The corrected national tariff has now been issued for the national health service to refine its planning for 200607. The methodology used for its calculation is set out in 'Implementing Payment By Results: Technical Guidance 200607: Executive Summary' published on 26 January 2006.
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the use of turnaround expertise from the private sector combined with the techniques we have used in the NHS to deliver on other targets such as waiting and accident and emergency. This includes the spread of best practice to all overspending organisations, not just those officially part of the turnaround process; and
changing the incentives, such as: increasing the emphasis in the ratings system on financial management, moving forward with the reform programme of payment by results, and practice based commissioning;
Mr. Laws: To ask the Secretary of State for Health when she expects to make an announcement on the approval of foundation status for the next tranche of NHS Trusts; what effects changes to NHS tariffs have had on the timing of the announcement; and if she will make a statement. 
Monitor has revised the authorisation dates for 24 wave two applicantsif successfulfrom 1 April and 1 July to 1 May (four mental health trusts), 1 June (six acute trusts) and 1 August (13 acute, and one mental health trust). All 24 trusts have previously received the support from the Secretary of State to go forward to Monitor and will be assessed against the criteria laid down in the Health and Social Care (Community Health Standards) Act 2003.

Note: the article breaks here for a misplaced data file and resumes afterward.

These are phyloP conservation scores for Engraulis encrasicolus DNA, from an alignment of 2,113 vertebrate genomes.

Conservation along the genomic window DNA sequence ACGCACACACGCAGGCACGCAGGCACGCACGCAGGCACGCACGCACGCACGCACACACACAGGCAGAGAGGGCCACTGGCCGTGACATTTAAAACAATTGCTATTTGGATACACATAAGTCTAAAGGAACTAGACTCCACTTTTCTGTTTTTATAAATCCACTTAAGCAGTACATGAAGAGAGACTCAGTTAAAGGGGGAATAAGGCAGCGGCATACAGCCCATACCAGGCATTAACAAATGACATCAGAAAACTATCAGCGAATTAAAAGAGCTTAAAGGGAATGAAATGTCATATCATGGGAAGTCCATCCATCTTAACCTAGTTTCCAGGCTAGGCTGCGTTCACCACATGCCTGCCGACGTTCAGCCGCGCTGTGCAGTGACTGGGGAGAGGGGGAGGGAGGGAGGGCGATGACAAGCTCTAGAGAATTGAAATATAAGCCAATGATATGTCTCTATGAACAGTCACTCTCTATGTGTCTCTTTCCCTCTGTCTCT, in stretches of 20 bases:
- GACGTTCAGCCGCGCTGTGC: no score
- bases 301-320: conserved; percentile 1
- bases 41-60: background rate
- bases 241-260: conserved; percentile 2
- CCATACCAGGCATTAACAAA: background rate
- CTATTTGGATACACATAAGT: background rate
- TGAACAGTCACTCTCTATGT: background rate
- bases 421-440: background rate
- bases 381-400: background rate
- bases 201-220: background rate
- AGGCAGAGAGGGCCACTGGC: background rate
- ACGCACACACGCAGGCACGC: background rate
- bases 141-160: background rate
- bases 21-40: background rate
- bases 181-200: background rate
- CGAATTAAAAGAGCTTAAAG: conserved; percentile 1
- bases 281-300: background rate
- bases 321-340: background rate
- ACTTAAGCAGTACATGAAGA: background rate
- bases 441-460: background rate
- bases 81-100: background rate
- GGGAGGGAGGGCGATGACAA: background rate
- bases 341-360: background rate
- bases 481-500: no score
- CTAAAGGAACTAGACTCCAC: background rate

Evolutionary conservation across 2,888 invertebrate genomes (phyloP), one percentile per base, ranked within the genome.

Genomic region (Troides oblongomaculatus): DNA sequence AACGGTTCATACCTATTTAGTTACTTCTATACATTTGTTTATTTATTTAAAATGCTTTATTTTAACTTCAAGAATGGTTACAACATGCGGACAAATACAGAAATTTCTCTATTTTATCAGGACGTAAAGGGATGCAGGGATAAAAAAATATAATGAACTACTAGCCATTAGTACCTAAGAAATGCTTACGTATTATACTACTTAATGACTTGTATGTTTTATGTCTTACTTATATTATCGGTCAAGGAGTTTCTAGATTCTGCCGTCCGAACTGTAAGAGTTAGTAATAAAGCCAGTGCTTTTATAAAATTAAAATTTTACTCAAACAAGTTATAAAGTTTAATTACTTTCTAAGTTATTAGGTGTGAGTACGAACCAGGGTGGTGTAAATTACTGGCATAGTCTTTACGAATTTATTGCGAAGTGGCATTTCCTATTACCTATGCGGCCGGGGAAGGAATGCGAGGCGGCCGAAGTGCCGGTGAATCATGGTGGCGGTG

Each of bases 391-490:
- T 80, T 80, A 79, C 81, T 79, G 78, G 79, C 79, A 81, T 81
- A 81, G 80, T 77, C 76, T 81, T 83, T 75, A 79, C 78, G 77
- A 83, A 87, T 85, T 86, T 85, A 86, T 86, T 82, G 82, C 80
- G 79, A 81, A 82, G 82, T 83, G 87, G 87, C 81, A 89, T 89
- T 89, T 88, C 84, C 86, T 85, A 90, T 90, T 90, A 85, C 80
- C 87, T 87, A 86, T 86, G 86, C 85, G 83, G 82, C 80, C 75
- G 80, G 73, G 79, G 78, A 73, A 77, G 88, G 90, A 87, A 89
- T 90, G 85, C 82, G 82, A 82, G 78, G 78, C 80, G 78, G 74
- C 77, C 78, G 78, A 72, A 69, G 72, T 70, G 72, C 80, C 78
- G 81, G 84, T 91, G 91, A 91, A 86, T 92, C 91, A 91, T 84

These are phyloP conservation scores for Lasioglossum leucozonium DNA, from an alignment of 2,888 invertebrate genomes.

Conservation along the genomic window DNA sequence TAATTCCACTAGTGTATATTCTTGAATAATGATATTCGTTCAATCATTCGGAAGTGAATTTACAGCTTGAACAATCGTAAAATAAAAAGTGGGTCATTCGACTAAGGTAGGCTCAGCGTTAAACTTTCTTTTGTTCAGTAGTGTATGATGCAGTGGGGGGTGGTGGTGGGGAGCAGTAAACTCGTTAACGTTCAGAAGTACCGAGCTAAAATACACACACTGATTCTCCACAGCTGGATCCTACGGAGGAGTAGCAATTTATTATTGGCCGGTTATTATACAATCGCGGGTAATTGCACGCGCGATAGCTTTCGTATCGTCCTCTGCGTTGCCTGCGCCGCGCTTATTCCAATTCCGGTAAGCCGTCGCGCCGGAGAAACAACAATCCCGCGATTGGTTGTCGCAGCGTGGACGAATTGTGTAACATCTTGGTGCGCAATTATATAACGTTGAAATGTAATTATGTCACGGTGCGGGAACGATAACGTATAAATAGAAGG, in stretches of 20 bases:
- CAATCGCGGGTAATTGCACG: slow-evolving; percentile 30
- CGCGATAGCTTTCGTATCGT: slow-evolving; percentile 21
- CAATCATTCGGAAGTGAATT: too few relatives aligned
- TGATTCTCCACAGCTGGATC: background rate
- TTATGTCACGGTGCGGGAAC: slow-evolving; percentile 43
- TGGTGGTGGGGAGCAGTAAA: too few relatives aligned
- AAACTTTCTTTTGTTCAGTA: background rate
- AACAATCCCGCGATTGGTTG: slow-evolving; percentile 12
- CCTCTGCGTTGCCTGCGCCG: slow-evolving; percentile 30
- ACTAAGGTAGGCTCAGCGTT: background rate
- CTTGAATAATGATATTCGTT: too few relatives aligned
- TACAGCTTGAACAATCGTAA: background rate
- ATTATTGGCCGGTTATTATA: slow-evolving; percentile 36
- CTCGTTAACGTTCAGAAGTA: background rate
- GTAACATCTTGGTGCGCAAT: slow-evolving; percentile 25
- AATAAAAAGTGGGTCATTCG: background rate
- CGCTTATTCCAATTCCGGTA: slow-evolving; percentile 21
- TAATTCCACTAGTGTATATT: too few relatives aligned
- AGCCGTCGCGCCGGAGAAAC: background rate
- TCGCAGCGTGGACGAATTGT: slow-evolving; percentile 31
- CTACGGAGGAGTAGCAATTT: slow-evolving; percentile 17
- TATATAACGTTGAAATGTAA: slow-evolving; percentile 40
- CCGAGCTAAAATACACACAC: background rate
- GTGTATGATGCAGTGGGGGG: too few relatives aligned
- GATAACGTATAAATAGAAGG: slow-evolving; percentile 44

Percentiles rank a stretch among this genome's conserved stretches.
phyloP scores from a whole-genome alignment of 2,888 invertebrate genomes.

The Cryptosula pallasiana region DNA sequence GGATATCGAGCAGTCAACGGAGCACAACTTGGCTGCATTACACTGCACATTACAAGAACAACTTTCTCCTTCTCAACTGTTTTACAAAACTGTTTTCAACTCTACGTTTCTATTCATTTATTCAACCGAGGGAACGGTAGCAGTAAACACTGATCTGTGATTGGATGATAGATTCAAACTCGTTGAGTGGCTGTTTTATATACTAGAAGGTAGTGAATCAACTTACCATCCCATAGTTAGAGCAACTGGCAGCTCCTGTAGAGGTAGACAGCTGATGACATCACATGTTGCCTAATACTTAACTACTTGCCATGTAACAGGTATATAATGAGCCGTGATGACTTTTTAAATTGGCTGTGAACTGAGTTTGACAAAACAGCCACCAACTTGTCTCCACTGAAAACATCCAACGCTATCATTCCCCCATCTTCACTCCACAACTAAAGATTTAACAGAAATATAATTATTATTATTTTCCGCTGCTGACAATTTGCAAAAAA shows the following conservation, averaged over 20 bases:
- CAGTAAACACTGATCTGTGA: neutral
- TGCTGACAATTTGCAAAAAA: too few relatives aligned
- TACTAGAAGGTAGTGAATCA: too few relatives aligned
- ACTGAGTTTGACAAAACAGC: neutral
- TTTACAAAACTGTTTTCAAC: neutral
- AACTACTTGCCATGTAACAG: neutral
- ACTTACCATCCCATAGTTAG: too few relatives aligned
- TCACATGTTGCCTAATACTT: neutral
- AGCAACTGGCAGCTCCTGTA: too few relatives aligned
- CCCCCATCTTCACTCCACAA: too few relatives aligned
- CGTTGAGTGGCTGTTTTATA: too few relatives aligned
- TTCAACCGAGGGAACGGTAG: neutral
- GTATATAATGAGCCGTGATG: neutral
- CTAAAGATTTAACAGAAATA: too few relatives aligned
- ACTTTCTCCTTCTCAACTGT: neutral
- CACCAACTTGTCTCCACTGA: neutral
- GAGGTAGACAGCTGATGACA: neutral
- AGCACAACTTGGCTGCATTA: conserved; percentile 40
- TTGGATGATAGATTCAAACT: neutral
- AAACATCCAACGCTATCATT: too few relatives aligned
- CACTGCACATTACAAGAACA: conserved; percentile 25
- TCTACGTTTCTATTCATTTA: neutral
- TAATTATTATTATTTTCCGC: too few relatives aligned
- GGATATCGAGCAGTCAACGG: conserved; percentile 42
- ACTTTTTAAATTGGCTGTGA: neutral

Mr. Letwin: To ask the Secretary of State for Health whether provision exists for patients not able to receive timely treatment under the NHS and who paid the cost of their own treatment, to receive reimbursement of those costs. 
[holding answer 27 March 2006]: No. If a patient receives private treatment without prior authorisation from the appropriate commissioning authority, they will not be a national health service patient for the purposes of that treatment. The patient
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would be a private patient and therefore be responsible for meeting the cost of the treatment themselves. The powers of the Secretary of State underlying the NHS are in sections 1 to 5 of the NHS Act 1977 and are not such as to enable the Secretary of State, or those to whom her powers have been delegated, to reimburse charges a patient has incurred for private treatment they have themselves acquired.
There are powers under European law for NHS commissioners to authorise treatment overseas within the European Union in some circumstances. Prior authorisation before treatment is currently required. There is no right for NHS patients to be treated outside of the European Economic Area (EEA). All patients seeking treatment outside of the EEA must have prior authorisation from their primary care trust before travelling for treatment. The NHS will not reimburse the cost of any treatment outside of the EEA where prior approval was either not sort or granted.